A woman was sentenced today to probation for her role in an IRS scam.
The investigation started in Sept. 2 after a Lexington, Ky., resident received a call informing him that he owed the Internal Revenue Service $1,400 and that he would be jailed if he did not pay. The victim was instructed to send a MoneyGram to "Vincent Arora" at an address on Broad Avenue, a CVS drug store.
Detectives were able to obtain video surveillance video that provided police still photos of suspect.
Detectives contacted MoneyGram who informed that as many as 30 transactions has been conducted using the name Vincent Arora in various locations throughout the state.
Detectives were alerted of a transaction at a Walmart in Watchung but the transaction had already been complete and police missed the suspect by minutes.
Surveillance video confirmed the suspect was the same person from the Sept. 2 incident.
As tracking continued, MoneyGram this time alert detectives of a transaction, at a CVS in Elizabeth. Upon arrival, store manager informed detective that the transaction had been completed. This time however, officials obtained a license plate number and a description of the suspects.
Elizabeth police got involved locating the vehicle at a CVS in Union, where yet another transaction occurred.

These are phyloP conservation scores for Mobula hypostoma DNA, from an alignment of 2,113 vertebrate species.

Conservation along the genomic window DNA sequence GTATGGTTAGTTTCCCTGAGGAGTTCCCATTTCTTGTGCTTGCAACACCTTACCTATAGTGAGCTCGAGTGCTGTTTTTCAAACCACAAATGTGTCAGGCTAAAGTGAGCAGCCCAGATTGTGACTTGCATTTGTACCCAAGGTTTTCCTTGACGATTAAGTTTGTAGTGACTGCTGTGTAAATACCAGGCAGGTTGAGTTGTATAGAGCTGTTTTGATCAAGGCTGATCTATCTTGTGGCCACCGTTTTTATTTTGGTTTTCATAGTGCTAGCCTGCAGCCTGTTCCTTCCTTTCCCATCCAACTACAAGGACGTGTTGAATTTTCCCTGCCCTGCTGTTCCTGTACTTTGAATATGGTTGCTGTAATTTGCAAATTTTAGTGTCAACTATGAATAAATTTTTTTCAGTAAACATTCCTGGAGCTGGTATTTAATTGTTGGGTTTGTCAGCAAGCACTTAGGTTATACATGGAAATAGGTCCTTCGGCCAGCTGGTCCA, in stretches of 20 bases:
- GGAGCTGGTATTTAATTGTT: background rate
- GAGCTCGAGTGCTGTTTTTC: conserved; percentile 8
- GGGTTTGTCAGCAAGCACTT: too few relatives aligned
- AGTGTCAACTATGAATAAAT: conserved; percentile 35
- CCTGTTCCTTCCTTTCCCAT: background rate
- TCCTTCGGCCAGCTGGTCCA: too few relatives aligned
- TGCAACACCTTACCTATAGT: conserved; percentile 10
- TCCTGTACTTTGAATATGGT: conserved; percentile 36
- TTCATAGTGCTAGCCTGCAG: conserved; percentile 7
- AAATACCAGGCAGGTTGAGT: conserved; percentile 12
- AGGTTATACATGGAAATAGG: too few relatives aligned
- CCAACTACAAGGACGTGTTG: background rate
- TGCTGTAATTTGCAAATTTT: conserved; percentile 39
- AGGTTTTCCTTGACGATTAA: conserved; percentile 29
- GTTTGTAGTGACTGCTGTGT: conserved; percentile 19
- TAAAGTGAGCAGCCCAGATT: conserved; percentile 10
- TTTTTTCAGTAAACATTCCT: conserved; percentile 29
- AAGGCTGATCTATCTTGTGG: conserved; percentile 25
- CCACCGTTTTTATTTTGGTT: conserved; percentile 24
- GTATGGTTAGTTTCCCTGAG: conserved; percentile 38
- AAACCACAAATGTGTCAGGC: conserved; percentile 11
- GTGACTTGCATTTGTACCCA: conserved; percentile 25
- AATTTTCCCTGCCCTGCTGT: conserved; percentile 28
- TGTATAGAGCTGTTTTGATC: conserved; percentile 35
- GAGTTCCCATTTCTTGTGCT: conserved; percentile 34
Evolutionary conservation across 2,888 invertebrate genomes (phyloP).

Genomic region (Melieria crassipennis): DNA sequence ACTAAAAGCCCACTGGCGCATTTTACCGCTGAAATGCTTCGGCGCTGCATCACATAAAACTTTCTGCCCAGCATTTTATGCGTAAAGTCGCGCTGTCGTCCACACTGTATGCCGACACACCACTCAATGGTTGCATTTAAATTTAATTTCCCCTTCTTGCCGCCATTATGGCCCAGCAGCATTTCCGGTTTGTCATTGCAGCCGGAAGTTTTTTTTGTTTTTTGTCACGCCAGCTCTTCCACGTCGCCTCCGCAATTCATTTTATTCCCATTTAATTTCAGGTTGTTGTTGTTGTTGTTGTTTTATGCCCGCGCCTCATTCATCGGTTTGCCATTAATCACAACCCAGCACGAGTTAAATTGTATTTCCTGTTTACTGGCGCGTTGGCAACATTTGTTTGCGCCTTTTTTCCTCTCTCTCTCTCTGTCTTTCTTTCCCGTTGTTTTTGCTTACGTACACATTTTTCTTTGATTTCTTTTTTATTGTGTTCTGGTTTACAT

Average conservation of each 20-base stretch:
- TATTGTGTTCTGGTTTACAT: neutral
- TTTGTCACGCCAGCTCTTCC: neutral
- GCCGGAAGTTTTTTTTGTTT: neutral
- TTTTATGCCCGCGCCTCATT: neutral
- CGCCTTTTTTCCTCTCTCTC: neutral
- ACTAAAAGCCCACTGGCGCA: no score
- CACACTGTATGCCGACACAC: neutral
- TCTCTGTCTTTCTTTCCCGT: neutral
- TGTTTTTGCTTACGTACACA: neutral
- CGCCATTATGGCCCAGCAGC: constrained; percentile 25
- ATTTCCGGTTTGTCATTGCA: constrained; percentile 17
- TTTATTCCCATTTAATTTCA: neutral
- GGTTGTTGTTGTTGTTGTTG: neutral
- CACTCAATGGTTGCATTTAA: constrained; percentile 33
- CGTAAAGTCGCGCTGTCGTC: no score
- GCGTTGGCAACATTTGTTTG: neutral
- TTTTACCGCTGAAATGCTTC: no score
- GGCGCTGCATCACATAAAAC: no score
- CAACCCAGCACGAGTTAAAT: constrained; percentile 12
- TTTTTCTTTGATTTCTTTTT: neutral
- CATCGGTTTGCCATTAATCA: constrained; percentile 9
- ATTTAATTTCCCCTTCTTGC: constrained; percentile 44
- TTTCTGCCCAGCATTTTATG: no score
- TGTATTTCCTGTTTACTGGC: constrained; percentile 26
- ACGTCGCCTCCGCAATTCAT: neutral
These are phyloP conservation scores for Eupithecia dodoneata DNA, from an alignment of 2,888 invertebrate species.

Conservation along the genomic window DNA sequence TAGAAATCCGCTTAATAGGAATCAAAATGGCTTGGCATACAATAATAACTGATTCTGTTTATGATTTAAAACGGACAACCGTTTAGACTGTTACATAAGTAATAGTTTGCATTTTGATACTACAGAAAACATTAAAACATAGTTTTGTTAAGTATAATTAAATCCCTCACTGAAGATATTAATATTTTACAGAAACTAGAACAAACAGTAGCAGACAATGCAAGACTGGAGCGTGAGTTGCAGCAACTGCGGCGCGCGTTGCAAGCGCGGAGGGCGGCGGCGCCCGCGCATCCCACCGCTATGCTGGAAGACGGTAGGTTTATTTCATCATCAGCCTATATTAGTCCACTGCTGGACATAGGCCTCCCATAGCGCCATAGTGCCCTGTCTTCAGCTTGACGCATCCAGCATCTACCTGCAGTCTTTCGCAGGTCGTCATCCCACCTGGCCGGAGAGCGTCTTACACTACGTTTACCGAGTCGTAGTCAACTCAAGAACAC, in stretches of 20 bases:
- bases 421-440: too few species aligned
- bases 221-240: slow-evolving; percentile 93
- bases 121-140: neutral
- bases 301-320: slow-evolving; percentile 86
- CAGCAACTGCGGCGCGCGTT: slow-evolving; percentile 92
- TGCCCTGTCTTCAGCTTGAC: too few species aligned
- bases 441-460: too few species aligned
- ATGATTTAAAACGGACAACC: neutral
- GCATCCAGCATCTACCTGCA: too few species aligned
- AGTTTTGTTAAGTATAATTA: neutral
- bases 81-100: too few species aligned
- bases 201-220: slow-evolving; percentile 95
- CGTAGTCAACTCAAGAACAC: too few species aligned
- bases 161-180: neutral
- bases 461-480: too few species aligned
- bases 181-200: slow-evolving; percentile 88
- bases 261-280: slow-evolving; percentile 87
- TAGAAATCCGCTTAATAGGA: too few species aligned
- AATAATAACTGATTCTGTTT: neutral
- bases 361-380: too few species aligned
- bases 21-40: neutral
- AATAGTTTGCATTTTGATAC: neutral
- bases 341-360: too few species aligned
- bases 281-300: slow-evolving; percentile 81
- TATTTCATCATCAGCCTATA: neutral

At that location, police held Akash Patel and Nikita Patel who were taken into custody and transported to Leonia.
A search of the vehicle led to the seizure of MoneyGram transaction receipts and more than $9,100 in cash. According police, Nikita Patel told them there were documents and cash at the apartment she shared witha he second suspect Akash Patel, 32.
Both were originally charged with conspiracy to commit theft by deception, a second-degree crime. However, Nikita Patel later pleaded guilty to third-degree money laundering. Akash Patel pleaded guilty to a third-degree theft charge in November. He was also sentenced to probation and has since been deported.
Patel a "runner,” was in charge of picking up money sent by people tricked into believing they owed the IRS back taxes. Patel received a cut for herself and then send the rest to India, where the fraudulent phone calls originated.
According to officials, the scam defrauded approximately 70 people in 32 states.